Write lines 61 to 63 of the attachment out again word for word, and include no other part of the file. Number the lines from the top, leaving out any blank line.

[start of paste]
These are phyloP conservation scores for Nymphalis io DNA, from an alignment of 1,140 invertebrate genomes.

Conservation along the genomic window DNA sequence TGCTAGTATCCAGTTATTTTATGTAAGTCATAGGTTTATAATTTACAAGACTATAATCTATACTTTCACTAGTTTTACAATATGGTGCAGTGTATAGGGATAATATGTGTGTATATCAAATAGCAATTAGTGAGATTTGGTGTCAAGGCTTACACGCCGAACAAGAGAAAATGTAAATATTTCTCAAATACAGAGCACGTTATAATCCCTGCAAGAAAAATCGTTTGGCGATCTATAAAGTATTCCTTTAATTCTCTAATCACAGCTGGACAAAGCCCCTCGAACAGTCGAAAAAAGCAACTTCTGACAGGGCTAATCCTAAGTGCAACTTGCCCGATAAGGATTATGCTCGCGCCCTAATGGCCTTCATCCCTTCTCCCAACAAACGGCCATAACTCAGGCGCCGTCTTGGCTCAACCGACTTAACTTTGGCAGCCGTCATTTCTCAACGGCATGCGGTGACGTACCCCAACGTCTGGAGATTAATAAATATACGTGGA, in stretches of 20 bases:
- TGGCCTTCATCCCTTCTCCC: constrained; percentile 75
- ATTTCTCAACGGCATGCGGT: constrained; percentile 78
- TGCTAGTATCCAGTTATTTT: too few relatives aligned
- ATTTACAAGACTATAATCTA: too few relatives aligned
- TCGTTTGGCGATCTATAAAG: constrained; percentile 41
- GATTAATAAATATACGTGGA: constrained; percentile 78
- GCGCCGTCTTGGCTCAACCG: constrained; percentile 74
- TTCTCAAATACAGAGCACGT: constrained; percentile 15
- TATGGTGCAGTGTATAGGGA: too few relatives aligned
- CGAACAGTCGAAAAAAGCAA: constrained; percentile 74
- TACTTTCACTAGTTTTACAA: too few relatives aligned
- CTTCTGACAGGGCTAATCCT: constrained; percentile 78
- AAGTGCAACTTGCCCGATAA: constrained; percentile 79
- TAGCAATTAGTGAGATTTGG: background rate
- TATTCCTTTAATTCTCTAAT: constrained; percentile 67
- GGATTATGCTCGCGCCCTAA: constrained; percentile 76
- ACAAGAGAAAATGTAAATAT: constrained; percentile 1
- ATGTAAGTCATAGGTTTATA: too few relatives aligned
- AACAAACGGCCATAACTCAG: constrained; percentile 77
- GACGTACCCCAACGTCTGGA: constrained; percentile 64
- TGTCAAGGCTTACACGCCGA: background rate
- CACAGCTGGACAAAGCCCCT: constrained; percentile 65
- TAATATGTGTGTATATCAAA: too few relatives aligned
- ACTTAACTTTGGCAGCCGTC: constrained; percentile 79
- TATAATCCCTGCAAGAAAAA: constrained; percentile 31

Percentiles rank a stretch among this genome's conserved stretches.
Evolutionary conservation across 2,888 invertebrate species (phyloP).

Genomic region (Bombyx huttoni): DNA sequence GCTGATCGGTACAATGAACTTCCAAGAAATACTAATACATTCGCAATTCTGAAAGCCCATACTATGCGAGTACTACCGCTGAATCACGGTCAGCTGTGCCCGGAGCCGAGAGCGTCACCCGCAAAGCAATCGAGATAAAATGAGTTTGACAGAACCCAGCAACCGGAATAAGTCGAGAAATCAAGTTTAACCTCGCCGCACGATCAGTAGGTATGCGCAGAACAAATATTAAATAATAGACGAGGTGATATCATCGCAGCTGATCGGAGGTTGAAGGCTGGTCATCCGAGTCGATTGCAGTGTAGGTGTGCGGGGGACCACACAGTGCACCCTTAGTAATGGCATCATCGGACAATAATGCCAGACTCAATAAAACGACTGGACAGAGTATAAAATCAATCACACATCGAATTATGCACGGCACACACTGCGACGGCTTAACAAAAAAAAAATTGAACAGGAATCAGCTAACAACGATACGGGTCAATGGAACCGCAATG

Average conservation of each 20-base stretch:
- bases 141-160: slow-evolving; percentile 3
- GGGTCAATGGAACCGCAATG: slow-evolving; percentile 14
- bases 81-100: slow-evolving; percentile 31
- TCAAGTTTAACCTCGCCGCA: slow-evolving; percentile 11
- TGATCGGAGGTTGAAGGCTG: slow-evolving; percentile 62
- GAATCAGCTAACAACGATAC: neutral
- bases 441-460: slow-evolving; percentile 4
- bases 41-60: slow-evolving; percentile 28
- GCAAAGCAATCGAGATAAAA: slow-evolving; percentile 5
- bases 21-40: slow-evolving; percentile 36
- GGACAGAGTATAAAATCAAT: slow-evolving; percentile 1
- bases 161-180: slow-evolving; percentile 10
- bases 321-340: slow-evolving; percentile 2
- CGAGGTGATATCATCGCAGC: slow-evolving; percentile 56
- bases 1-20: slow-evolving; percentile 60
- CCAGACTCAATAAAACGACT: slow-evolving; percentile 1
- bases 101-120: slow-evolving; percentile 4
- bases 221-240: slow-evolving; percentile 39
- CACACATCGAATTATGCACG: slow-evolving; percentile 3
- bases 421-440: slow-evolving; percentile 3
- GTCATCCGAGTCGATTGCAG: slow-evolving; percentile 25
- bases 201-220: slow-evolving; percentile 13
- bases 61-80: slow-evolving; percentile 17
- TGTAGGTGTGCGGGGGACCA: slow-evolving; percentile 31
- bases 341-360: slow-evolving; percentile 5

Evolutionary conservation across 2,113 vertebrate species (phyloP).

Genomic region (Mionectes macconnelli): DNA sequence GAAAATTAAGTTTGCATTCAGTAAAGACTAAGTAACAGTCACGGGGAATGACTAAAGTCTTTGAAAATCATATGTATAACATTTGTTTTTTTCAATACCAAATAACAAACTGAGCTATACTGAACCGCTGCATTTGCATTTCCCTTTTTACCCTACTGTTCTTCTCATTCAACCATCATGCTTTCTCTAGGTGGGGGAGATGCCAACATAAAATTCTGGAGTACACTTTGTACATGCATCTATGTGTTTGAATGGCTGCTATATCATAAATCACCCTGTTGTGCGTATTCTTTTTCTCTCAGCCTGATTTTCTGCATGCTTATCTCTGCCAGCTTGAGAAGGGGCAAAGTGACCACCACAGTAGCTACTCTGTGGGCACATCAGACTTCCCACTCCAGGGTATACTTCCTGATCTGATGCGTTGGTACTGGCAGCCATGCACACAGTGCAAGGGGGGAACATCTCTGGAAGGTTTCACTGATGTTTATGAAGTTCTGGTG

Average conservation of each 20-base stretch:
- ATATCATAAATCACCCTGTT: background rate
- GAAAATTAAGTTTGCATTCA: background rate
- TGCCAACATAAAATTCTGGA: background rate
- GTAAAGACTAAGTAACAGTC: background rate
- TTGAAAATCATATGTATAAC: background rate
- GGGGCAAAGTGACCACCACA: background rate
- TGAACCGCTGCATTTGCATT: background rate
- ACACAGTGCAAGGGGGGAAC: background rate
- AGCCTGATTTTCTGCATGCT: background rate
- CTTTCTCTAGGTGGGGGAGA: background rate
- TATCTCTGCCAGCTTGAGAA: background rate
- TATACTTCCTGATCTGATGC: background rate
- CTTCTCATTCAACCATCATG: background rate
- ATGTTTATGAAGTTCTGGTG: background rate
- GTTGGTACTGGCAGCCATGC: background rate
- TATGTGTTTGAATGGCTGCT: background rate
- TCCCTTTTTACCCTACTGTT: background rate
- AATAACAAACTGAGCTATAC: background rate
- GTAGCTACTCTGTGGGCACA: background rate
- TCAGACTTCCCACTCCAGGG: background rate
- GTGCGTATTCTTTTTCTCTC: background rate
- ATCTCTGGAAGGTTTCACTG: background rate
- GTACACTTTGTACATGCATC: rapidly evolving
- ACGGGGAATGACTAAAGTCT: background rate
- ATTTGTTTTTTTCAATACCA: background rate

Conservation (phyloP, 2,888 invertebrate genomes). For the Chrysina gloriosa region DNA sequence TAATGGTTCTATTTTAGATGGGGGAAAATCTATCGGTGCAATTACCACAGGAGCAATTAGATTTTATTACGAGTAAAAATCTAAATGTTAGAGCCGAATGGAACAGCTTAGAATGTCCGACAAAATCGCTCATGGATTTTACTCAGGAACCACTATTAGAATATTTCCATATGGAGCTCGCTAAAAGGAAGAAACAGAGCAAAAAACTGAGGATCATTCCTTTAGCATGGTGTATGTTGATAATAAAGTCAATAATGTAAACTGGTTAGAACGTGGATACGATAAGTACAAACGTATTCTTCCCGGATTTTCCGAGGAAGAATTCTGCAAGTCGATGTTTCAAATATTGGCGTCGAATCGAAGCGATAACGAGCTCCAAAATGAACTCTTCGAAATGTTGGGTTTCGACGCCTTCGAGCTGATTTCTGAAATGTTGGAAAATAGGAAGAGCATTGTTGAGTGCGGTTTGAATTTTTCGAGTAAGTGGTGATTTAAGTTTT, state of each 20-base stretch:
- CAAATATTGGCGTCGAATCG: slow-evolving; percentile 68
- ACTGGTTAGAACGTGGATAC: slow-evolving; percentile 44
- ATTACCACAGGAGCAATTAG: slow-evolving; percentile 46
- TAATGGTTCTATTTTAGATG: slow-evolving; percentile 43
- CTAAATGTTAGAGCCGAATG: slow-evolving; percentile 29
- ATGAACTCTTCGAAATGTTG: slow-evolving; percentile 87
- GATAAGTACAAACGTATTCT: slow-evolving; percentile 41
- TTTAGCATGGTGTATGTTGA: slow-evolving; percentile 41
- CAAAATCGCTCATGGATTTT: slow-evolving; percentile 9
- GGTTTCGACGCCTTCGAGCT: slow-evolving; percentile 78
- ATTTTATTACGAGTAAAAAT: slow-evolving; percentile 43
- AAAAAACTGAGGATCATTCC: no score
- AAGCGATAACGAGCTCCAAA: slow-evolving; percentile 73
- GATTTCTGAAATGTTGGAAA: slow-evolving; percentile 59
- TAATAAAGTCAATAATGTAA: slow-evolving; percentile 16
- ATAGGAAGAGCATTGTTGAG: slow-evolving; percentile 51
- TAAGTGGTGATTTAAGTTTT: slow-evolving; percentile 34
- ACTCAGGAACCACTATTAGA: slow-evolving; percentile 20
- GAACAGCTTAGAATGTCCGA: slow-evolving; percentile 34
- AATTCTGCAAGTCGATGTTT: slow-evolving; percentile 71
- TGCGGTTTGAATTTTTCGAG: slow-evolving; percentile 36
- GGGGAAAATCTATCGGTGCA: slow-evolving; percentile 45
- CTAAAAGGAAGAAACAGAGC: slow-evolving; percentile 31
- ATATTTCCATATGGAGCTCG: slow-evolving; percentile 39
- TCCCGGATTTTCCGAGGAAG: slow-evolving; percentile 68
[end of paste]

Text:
- GAAAATTAAGTTTGCATTCA: background rate
- TGCCAACATAAAATTCTGGA: background rate
- GTAAAGACTAAGTAACAGTC: background rate